The Bulls Could Have Up to $28 Million in Salary Cap Space as Free Agency Begins

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The Bulls Could Have Up to $28 Million in Salary Cap Space as Free Agency Begins

Chicago Bulls

NBA free agency is about to open its doors and the Chicago Bulls have some cash to throw around during the impending spending spree. And while it’s unfortunate that none of it will go to the big fish in the pond, the Bulls can still be thrifty with their existing capital.

To that end, Keith P. Smith of RealGM has a rundown of each team’s current cap space, and you’ll want to give it a read to get a full grasp of not just what the Bulls are doing, but also their peers. For now, let’s stick in Chicago.

With a projected salary cap of $109 million, the Bulls have $23,838,161 million in projected cap space this summer. That’s not just a decent number for a team that isn’t positioning itself to land stars in the free agent market, it’s also the 10th most among teams right now. It’s not much, but it’s a start! And how is this for a push: Smith projects the Bulls’ cap number could grow to a maximum of $28,253,523 before all is said and done. That would be the 13th most in the league if all cap spaces were maxed out, just behind the Lakers ($32,005,199 in max cap space).

Of course, the path to $28 million means the Bulls would have to do some tough swallowing. Among other moves, they’d need to dump point guard Kris Dunn for pennies on the dollar, trading him for a future second-round pick.

Dunn is slated to collect $5.3 million next season. And while the Bulls wouldn’t get to recoup all of that cap space, they would stand to save at least $4 million. I can’t imagine it would be easy for Chicago’s front office to part ways with Dunn after pushing him out there as a core piece of the Jimmy Butler trade, but good front offices can’t look at situations in that light if they want to build winners.

From there, the next move toward creating more cap space is a two-step process that starts with waiving big-man Cristiano Felicia, then “stretching” his contract out over several years. It’s a move that allows for teams to soften the blow of letting a player go, while also creating cap space. Should the Bulls decide to go this route, they could open up $5 million in cap space for this summer.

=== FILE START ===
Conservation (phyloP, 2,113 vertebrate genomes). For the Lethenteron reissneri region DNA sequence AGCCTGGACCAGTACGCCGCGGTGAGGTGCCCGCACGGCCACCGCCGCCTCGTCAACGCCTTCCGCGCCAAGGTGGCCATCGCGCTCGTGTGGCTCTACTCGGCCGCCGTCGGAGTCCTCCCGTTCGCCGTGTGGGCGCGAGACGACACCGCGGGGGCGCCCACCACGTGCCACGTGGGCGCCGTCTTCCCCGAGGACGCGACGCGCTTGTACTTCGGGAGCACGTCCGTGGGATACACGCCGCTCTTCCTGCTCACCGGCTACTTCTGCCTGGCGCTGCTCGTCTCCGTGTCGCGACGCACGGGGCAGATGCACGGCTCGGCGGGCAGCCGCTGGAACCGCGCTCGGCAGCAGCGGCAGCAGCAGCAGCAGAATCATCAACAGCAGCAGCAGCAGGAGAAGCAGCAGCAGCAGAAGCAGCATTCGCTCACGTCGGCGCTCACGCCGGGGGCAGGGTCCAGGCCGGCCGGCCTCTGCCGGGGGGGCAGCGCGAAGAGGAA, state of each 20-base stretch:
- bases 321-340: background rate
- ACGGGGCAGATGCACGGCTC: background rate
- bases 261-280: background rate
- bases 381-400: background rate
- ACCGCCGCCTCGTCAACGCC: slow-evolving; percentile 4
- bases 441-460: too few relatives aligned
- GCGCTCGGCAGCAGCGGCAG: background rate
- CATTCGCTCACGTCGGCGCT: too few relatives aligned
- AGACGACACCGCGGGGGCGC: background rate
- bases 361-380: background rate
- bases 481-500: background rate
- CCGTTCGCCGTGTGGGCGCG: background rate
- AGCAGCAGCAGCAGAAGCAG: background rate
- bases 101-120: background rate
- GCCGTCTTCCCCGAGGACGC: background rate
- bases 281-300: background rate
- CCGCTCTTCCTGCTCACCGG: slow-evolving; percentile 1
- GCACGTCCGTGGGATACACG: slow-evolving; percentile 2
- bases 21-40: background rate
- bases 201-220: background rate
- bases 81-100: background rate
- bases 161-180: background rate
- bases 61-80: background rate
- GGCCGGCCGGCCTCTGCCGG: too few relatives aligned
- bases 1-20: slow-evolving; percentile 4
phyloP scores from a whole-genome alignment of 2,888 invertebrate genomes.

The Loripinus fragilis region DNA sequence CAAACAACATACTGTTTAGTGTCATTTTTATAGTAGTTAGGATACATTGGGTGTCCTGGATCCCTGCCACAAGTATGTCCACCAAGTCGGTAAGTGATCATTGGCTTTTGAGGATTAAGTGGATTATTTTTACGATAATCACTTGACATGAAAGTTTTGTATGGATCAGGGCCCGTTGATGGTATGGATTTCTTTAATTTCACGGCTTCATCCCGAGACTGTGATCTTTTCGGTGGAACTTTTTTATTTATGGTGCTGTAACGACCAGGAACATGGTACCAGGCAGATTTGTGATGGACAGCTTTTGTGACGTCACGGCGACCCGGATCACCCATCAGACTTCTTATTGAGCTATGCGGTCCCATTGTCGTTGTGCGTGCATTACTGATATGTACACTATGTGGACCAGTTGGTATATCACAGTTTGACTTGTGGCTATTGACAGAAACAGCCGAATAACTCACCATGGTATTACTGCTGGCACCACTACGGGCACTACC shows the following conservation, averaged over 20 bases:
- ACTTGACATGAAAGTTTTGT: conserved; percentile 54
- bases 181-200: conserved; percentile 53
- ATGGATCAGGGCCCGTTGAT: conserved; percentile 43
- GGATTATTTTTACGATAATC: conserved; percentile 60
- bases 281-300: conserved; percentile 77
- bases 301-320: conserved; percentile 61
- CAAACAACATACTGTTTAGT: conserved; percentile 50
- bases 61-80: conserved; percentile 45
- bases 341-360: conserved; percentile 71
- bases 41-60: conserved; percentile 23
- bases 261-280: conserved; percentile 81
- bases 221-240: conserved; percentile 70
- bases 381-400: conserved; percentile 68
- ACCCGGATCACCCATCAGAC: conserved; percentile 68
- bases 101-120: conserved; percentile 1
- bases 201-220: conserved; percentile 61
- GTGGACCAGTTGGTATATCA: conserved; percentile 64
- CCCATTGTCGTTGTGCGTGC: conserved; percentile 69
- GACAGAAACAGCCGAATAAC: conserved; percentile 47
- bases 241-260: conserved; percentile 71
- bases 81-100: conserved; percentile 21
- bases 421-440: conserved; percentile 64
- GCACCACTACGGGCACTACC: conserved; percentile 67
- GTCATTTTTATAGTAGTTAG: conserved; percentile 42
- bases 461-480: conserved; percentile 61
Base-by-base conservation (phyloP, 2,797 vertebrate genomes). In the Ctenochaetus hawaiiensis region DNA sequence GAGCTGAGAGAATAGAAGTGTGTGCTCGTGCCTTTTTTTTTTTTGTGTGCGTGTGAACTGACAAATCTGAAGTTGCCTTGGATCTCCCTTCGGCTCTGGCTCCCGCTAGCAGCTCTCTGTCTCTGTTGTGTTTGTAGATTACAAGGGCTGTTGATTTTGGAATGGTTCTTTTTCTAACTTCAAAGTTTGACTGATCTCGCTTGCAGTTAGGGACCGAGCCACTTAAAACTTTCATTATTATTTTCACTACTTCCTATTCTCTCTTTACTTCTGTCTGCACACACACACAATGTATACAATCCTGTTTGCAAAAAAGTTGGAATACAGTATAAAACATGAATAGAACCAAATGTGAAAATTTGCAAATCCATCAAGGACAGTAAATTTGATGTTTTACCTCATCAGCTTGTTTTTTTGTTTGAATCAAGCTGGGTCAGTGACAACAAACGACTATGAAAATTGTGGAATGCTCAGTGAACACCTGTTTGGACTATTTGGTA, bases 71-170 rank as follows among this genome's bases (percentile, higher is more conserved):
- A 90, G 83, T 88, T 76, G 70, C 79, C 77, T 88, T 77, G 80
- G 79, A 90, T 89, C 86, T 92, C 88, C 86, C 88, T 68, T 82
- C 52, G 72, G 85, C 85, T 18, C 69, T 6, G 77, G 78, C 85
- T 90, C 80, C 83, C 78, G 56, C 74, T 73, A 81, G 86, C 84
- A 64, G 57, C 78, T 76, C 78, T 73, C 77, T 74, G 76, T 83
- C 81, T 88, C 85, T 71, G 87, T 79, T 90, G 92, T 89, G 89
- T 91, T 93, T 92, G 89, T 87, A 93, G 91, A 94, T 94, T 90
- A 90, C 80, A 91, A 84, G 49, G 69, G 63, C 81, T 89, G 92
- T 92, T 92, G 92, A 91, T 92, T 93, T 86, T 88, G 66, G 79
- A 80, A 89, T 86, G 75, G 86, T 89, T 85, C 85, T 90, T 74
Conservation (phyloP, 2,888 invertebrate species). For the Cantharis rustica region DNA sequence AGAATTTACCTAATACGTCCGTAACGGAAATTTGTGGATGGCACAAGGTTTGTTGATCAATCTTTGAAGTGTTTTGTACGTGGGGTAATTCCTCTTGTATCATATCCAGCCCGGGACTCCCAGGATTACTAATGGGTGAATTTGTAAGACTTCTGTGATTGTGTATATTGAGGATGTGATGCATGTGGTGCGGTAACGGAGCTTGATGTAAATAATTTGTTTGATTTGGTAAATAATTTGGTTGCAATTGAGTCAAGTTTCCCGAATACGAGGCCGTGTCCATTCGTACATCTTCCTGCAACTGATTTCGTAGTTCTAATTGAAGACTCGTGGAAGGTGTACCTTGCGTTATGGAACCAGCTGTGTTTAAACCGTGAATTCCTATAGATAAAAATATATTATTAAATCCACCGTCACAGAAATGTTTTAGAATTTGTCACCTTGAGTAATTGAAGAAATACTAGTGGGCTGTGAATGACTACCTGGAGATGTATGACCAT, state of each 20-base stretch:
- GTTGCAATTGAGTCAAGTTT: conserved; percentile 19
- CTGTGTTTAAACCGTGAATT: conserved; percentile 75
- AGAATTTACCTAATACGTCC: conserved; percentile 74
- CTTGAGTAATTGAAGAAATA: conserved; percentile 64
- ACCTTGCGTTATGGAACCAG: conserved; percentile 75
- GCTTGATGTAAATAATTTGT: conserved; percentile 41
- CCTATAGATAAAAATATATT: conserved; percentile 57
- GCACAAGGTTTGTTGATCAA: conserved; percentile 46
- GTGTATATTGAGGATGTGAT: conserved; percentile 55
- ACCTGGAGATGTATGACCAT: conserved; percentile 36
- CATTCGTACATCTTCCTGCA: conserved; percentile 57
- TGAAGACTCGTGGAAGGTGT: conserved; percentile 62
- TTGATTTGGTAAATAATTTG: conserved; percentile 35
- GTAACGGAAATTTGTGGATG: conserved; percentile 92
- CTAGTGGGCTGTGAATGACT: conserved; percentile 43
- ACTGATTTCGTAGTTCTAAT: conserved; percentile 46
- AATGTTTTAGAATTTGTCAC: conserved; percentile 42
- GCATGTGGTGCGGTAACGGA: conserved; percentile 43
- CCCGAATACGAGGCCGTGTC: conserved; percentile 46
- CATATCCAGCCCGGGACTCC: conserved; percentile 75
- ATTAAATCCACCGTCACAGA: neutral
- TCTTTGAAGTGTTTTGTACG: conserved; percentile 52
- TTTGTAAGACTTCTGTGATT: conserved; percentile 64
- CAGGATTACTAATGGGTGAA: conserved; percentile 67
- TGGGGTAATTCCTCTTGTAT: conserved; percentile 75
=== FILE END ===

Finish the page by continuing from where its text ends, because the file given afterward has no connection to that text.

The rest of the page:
If the Bulls were to get to $28 million in cap space, they would be in a position to offer a max contract that would start at about $27,285,000 (as described in this from salary cap/NBA CBA analyst Larry Coon).

The idea of handing that type of deal to someone like D’Angelo Russell or Malcolm Brogdon is, off course, enticing. Adding a player with upside could do wonders for a franchise if it wants to accelerate its rebuild. And players of this caliber are not always readily available. Sometimes, you just have to act when an opportunity presents itself.

On the other hand, there’s at least an argument to be made that the Bulls would be wiser to add the sort of roster-filling role players (like Darren Collison), with which they’ve been connected in rumors for a while now. These types of players could provide depth and plug holes at positions that would allow for its young core of Lauri Markkanen, Wendell Carter Jr., Zach LaVine, and Coby White to grow. And then, after demonstrating some competitiveness and building back greater salary cap ammunition, the Bulls can sign an impact player or two when the time is more appropriate.

I tend to think that’s probably a safer, more appropriate route (to say nothing of it being the route I think the Bulls are going to take (especially given the Collison rumors)) – but it’s obviously not a lock. And let’s face it, the NBA is a star-driven league and the Bulls are starved for star-power. Using their available cap space to land a player who could be added to the core who has tremendous upside and potential isn’t too crazy, even if finding that sort of player with a little more than $23 million isn’t going to be easy.

I just want to point out that there *is* a path to grabbing more cap space for that kind of move as the fun gets set to begin.

Michael Cerami contributed to this post.

Author: Luis Medina

Luis Medina is a Writer at Bleacher Nation, and you can find him on Twitter at@lcm1986.